It used to be far easier to talk about storage performance, cost, and options. But in the last few years, and certainly going forward, things are set to get far more complicated for both technology creators and end users.
As with every set of transitions in one part of the stack, the complexity will be mitigated via natural selection among vendors who build onto core technologies and previous best practices but there is a long road ahead for storage makers and consumers at scale. Long gone are the simple days of disk, tape, and fibre channel.
The current ecosystem still has plenty of disk to go around (and more tape than anyone cares to admit) but with SSDs, NVMe (over fabrics or not), and rapidly-evolving storage class memory devices in the mix, there is not yet a set of best practices to help storage designers and end users alike get the right performance/cost balance for their workloads, which need to contend with multiple ways data can be shuttled around based on priority or policy.
Getting to the heart of this complexity and rapid evolution is central to the storage section of the day at The Next I/O Platform on September 24 in San Jose. The day’s conversations will cover quite a bit of ground on this front from both technology creator and end user perspectives with LinkedIn, Netflix, Fred Hutchinson Cancer Center, and others weighing in on how they’re thinking about the new layers introduced to the modern storage stack.
Among the perspectives that day, we’ll hear from noted storage architect, Curtis Anderson (Panasas), who will pick apart the lack of best practices for an increasingly diverse storage stack and hone in on a few ways users might consider this lack of coherence.
“In those good old days of disk and tape, there was relative consistency over time. Tape had its complexities and disk had a known performance profile and it was up to the storage industry to define a few rules of thumb on how to architect for desired performance levels in hardware and software. At that point we were simply limited by the speed of the hard drive and it was a matter of lashing things together to get aggregates with higher performance levels,” Anderson says. “That is no longer the case. There are now three and a half (or four, depending on how you define it) layers of performance: HDDs, SATA SSDs, NVMe, and storage class memory (SCM). As a storage designer, what strikes me is that creates a lot of individual complexity.”
Anderson says that even though high performance awaits, so do high costs. Without advanced policy engines and best practices that provide a seamless way for users to maximize investments in the higher-cost elements (NVMe, SCM), the promise of all those layers of performance can fall short of reality.
SCM is a good example of this lack of best practices, Anderson explains. “SCM has been around for several years now but we are all still figuring out how to best use them. Ultimately, the cross product for all the individual layers and how data gets moved between them is something the whole industry is still trying to understand. For instance, we just absorbed the idea of capacity-optimized flash, managing SATA SSDs, and the relationship between those and the hard drives. Then along comes NVMe and then SCM and storage designers and users alike are left struggling to make use of all of the layers most cost-effectively.”
In short, because of a lack of best practices with these layers there is a lot left on the table performance wise. For example, with something like SCM, there might be low latency, high bandwidth, and some byte addressability but all of that is landlocked on a single node. If that goes down, all is lost. The only way to disaggregate it is over the network, which adds latency. This has driven users toward replication, which introduces latency. “The best practice now, or what has become the default, is treating SCM like a fast flash device where you use sectors just like on normal storage devices with a file system on top. That cuts into the advantage since you’re not getting byte addressability or low latency support. The industry as a whole just does not know how best to use SCM,” Anderson argues.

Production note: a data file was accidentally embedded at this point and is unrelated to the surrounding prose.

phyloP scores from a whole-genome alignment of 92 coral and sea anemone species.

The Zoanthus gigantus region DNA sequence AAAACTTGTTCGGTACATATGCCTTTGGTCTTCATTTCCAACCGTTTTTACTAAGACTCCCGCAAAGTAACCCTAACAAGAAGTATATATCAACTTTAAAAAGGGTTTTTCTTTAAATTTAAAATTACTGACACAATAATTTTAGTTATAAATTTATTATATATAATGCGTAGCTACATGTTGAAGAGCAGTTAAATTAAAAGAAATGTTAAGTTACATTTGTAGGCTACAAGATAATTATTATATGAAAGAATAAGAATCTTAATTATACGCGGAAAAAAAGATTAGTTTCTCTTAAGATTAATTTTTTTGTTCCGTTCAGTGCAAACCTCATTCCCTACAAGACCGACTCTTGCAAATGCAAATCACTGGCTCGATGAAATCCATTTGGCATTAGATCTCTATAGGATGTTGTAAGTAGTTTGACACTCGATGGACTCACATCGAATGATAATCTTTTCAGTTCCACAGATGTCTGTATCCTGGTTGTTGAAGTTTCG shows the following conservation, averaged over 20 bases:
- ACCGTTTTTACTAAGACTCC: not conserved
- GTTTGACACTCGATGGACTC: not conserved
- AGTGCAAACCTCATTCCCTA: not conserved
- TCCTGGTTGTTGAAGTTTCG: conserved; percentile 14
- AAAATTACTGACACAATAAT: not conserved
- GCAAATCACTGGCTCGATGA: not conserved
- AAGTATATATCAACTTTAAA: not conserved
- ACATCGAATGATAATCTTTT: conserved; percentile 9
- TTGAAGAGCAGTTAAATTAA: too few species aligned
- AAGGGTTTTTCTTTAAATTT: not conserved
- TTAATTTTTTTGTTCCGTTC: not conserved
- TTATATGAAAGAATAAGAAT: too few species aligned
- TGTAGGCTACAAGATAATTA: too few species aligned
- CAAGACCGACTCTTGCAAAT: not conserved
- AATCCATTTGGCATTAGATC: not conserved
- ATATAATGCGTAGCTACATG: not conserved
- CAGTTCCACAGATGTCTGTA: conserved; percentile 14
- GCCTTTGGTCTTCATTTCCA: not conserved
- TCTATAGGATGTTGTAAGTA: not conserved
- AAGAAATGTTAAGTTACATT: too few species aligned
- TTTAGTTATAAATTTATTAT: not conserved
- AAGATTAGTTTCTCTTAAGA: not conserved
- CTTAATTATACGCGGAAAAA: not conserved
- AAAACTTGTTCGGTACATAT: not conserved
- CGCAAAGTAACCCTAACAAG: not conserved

Of course, treating SCM like a super-fast SSD might be somewhat wasteful but it is the easiest thing to do. But there are other questions. For instance, how do you map that into the application so it knows when to use the byte-addressable SCM? And within all of this is the question of cost per byte. This goes beyond the mere policies or least recently used placers of yore.
“With these layers where does a piece of data go when accessed? You’re balancing the temperature of each piece of data against the cost of moving it up and down the stack with those layers and there are a lot of combinations. There isn’t anyone who is putting a lot of theory into exploring that that I know of. With these performance layers you don’t have to move data all the way to the top or bottom, it can come from HDD to NVMe, or for the hotter data, even SCM,” Anderson says. “As the industry as a whole tries to figure this out, something new will rise to the top, but it will take a while.”
We’ll be talking about the different ways of thinking about this problem from a performance, application, and cost perspective. Of the latter, we’ll just say that the differences in these tiers ranges from $30 per terabyte to over $1000 for the cutting-edge NVMeOF tech.
“It Is straightforward enough to think about performance but with the big other element of cost and how, as a storage architect, one can minimize cost and maximize performance, it gets quite complicated.
We’ll hear much more about this from Anderson and many others at The Next I/O Platform on September 24. Our thanks to Panasas for being a sponsor of the technical event.